A  Everyone dreams every night, but do our dreams mean anything or have any purpose?

B  Most people have 4–7 dreams a night in a stage of sleep called REM (Rapid Eye Movement) which lasts for 10–30 minutes and happens 4 or 5 times a night. There are a few people who have no memory of dreaming when they wake up, but it’s unclear whether they didn’t dream or just don’t remember; you’ll probably only remember what you dreamed about if you wake up while you’re dreaming and then think about what happened.

C  So, do our dreams have any meaning? This has been an area of interest over the years, and, if you look online, you’ll find quite a few interpretations of your more common dreams. For example, falling dreams might mean that you’re anxious about some situation in your life, being chased could mean that you’re running away from a problem, and flying might indicate that you are feeling powerful. However, all of this should be taken with a pinch of salt as, although interpretations like these might contain some truth, there is little scientific evidence for any of this.

D  In his 1899 book about dreaming, Sigmund Freud argued that our dreams can tell us about our unconscious wishes. He believed that some of our desires, especially our aggressive and sexual desires, are so powerful that we repress them and they come out in disguise in our dreams. As part of his treatment technique, he had his patients recall their dreams so he could interpret the meanings to make the unconscious conscious and help treat their psychological problems. Although Freud’s theory is less popular these days, some believe that our dreams can tell us something about how we are feeling and allow us to experience emotions that we aren’t experiencing in waking life.

E  Theories about why we dream tend to be more supported by science, and there are several popular ones, such as the information processing theory. This is the idea that when we are dreaming, our brains are sifting through all the information we have taken in during the day and helping us to organise and keep what is important in our memories and forget what is unimportant. Sleep scientist Matthew Walker adds that dreams also help us with creativity and problem solving by finding connections between things that may not be obvious to us when we are awake. He uses Russian chemist Dimitri Mendeleev as an example of this happening: in 1869, after spending many days trying to figure out the connection between all the universal elements, Mendeleev dreamed of the periodic table.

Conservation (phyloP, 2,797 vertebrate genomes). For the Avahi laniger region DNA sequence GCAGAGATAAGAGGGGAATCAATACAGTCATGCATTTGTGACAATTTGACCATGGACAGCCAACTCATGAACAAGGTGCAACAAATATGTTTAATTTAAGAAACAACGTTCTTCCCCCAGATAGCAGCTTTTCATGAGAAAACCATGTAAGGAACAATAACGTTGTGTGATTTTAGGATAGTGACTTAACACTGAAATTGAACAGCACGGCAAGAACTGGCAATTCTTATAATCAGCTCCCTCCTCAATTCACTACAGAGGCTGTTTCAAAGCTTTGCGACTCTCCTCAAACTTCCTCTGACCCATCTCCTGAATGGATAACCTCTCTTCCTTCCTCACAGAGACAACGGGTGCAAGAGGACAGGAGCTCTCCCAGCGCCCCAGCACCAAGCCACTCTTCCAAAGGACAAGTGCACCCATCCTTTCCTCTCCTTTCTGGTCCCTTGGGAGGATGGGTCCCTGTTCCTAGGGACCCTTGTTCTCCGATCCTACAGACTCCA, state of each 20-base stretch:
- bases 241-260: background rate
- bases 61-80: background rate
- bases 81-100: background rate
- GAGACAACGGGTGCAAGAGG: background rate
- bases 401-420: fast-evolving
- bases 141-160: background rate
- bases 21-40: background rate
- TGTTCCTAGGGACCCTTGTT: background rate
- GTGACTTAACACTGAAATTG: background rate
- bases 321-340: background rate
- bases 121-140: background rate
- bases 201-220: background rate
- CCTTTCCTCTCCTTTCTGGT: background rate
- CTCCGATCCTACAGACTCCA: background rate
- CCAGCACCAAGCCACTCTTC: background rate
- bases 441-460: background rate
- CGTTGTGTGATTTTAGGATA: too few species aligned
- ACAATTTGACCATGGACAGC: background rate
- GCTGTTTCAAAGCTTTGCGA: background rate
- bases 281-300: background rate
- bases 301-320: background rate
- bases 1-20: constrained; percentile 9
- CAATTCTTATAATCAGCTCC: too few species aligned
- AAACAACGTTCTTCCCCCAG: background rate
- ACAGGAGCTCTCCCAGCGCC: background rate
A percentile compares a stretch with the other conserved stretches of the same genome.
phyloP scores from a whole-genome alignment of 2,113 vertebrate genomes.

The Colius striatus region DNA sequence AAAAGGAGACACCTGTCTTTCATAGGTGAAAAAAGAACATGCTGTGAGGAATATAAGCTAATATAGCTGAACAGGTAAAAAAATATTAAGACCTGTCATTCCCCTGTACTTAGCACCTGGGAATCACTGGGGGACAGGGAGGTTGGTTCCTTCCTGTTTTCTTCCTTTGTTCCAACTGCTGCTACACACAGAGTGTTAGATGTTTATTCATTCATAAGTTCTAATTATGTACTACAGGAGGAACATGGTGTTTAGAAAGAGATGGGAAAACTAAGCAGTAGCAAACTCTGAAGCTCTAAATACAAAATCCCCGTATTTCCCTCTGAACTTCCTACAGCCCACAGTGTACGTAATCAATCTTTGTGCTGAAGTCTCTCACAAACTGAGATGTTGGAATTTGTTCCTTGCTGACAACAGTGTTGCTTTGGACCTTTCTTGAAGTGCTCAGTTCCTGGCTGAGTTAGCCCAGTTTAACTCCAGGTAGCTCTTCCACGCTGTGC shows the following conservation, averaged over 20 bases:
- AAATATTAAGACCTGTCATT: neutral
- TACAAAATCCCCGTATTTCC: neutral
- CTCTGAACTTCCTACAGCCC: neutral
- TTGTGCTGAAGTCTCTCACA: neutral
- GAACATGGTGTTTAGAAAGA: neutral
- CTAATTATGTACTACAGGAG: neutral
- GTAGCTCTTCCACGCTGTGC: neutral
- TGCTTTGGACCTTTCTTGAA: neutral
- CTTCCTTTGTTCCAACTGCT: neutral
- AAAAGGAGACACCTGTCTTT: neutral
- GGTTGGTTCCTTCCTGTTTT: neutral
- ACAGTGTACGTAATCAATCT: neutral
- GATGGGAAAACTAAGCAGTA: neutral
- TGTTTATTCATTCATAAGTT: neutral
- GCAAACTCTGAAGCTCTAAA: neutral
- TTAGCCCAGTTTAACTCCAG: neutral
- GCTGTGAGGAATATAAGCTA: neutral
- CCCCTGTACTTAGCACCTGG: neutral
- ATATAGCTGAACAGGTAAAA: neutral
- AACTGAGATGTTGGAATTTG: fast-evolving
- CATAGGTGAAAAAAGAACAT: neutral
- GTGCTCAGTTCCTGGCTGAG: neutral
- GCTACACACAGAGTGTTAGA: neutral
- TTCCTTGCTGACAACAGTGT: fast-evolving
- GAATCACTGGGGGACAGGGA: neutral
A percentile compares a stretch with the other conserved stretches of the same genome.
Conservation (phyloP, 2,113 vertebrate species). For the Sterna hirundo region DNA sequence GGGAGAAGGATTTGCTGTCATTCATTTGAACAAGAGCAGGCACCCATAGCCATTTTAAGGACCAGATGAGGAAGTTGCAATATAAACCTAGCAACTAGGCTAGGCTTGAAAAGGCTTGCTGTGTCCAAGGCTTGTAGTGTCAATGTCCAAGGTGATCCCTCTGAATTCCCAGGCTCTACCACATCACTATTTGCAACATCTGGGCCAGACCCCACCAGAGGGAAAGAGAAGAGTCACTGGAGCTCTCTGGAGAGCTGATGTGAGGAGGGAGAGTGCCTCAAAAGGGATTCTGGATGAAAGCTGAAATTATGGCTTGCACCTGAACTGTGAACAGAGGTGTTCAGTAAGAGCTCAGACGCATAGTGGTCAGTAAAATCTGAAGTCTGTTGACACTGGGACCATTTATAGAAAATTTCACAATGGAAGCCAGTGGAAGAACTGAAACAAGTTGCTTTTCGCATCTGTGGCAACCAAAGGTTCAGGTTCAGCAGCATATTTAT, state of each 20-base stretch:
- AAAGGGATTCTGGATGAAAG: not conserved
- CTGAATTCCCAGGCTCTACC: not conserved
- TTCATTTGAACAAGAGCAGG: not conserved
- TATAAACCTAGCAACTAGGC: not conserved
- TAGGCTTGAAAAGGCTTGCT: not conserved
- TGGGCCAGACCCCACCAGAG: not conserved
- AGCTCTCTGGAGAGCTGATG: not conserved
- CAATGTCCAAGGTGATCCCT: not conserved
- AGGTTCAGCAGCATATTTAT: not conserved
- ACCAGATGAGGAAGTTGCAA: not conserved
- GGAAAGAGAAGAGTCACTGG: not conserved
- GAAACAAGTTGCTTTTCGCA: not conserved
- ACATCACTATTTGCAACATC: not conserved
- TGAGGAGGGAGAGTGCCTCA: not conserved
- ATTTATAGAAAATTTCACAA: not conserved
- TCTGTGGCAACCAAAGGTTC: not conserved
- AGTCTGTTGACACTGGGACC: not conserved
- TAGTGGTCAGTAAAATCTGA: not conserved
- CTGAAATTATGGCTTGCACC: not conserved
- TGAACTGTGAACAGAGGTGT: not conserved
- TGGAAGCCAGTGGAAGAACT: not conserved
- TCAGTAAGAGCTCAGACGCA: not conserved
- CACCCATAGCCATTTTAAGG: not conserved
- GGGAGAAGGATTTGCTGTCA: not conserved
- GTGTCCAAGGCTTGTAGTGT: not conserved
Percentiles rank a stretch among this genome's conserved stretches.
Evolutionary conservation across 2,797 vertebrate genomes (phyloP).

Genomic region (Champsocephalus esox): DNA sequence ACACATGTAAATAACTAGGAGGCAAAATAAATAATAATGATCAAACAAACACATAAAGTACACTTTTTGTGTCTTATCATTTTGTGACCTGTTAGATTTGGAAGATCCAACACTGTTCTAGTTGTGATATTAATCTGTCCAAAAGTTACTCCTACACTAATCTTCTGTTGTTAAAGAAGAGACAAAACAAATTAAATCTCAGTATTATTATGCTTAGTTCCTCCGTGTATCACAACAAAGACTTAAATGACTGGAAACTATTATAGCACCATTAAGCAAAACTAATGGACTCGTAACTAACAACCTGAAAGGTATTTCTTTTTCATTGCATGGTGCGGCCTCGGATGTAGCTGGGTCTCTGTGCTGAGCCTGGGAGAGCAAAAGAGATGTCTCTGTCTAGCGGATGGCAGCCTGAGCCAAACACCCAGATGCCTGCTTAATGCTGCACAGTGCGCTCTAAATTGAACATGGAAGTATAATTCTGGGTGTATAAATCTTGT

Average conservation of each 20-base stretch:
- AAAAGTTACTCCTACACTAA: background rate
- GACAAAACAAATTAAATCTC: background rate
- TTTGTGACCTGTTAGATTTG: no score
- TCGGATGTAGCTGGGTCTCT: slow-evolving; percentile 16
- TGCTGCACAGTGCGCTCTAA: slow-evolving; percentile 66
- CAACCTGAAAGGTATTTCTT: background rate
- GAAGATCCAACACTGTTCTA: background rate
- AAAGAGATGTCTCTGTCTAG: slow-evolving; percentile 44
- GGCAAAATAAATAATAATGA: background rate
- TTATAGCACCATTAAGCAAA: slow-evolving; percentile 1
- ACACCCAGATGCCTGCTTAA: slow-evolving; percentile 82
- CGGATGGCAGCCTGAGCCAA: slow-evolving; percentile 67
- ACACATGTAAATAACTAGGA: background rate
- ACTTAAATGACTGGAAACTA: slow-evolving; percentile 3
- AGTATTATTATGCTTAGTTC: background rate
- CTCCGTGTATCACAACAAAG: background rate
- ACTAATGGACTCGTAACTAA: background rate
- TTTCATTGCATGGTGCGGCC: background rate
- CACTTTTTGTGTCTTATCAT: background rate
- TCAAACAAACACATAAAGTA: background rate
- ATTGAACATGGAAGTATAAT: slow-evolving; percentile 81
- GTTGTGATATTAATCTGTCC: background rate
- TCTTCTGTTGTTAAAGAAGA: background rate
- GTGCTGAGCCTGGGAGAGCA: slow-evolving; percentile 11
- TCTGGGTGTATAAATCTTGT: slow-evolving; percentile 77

F  Walker also believes that dreaming helps us with our emotional well-being. He explains that our dreams often feature difficult emotions that we have experienced during the day, and, when they do, they are helping us to process these emotions. Dreams take some of the emotional pain out of these difficult experiences and help us to make sense of them by integrating them with our other memories, which means we wake feeling better the next morning. He says that when you recall difficult experiences from your childhood, most of the painful emotions will have gone as dreams have helped you with this.  

G  Another function that REM sleep serves is helping us to understand what other people are feeling and communicating, according to Walker. In any interaction with somebody, a lot of information is communicated by facial expressions, and REM sleep readjusts our brains every night, so that they can decode these expressions and understand other people’s feelings. He adds that people who are deprived of REM sleep become more fearful of faces, even friendly ones.

H  It’s difficult to know for sure what our dreams mean or if they have any meaning at all, but it does seem like they’re helping us in important ways. So, sweet dreams; but remember, even if they’re not sweet, they might be helping you to manage difficult emotions and feel feelings that you need to feel. 



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